September 13, 2012
sponsored by Tavant
ISSN 1550-9214         

Automotive Warranty Metrics:

While the major OEMs have made great strides with their warranty cost reduction programs and with efforts to use warranty data to improve product reliability, their suppliers are struggling to get back to where they were before the recession hit.

Now that most of the vehicle manufacturers and their suppliers have filed their mid-year financial reports with the U.S. Securities and Exchange Commission, it's time to take a look at a couple of trends in warranty benchmarks.

While the vehicle manufacturers -- the OEMs -- continue to reduce their warranty expenses, and in fact are now enjoying the lowest expense rates of the past decade, their suppliers are not even back to where they were five years ago. The OEMs, it seems, have mastered the art of pushing warranty expenses back onto their suppliers, while the suppliers are still learning how to push back.

At the end of each quarter, we collect three warranty metrics for each automotive company: the amount of claims paid, the amount of accruals made, and the warranty reserve fund balance. There are sometimes a few other adjustments as well, for foreign exchange fluctuations, acquisitions, and other factors. But these are the three primary metrics.

Changing the Roster

Over the past decade, the names of some of the companies have changed. Some have merged. Others have gone out of business. A few new market entrants have appeared. Since early 2003, we've tracked some 45 automotive OEMs and 108 of their suppliers at one time or another. But because of attrition, the current pool of warranty providers has diminished.

As of June 2012, there were 28 OEMs and 62 suppliers still reporting their claims and accruals. Some of the notable departures include Baldor Electric Co.; Delphi Corp.; Energy Conversion Devices Inc.; Fleetwood Enterprises Inc.; Midas Inc.; and Monaco Coach Corp. Some fell victim to the recession. Others fell into bankruptcy. A few were acquired or taken private by investors.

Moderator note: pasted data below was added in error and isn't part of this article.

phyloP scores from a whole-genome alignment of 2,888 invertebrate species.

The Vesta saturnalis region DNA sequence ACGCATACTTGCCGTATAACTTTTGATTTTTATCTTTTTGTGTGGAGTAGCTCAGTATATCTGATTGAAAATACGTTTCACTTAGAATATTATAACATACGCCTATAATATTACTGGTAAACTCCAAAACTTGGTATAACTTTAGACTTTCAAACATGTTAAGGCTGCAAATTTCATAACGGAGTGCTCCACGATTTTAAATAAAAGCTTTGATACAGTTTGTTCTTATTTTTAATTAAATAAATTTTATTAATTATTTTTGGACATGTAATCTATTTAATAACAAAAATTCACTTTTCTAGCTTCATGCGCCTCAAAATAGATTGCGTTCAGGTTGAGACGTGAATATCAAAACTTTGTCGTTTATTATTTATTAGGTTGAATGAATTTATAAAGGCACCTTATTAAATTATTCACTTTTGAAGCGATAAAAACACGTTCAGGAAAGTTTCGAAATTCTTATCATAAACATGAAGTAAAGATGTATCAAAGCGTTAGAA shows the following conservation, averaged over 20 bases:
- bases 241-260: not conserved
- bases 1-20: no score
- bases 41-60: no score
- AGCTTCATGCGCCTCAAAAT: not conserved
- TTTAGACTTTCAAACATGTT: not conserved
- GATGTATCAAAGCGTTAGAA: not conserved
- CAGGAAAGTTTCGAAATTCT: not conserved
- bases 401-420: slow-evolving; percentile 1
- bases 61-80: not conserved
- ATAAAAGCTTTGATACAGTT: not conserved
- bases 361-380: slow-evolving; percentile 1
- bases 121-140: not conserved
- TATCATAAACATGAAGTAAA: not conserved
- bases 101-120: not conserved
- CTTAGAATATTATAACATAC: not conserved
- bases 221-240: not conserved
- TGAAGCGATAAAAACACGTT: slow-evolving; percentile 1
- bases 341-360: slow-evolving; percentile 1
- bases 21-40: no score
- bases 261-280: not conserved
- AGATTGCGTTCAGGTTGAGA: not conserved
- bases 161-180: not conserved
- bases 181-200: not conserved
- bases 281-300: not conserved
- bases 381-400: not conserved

Among the top OEMs still reporting are General Motors Co.; Ford Motor Co.; Caterpillar Inc.; Deere & Co.; and Navistar International Corp. Among the top suppliers are Cummins Inc.; Johnson Controls Inc.; Eaton Corp.; Brunswick Corp.; and Standard Motor Products Inc.

The latter is actually more in the aftermarket parts business, but parts are parts, so they're in with the suppliers. Some of the suppliers make finished vehicles and some of the OEMs make parts or vehicle components such as engines. But they've been categorized based on their dominant product lines.

All of the companies are U.S.-based. That means European-based suppliers such as Robert Bosch GmbH and Autoliv AB are not included. Nor are OEMs such as Chrysler, Toyota or Honda, each of which produces vehicles within the U.S. but none of which are domestic public companies.

Claims Totals

In Figure 1, we've detailed the claims payment totals for both OEMs and suppliers over the past 38 quarters. You'll notice the bottom of the vertical scale has been chopped off, in order to better show the totals for the parts suppliers and to better show the peaks and valleys of the combined figures.

Figure 1
U.S. Automotive Industry
Warranty Claims Paid, 2003-2012

Figure 1

Notice that while the peak came at the end of 2007, the bottom was in the second quarter of 2010. The peak quite closely matches the official beginning of the recession in December 2007, but the bottom is a full year after the official end of the recession in June 2009.

Part of the reason may be that vehicles normally need to be sold and age for a while before they need warranty work. And the bottom in terms of unit sales was definitely in 2009. So it would follow that the least amount of warranty work was done a year later.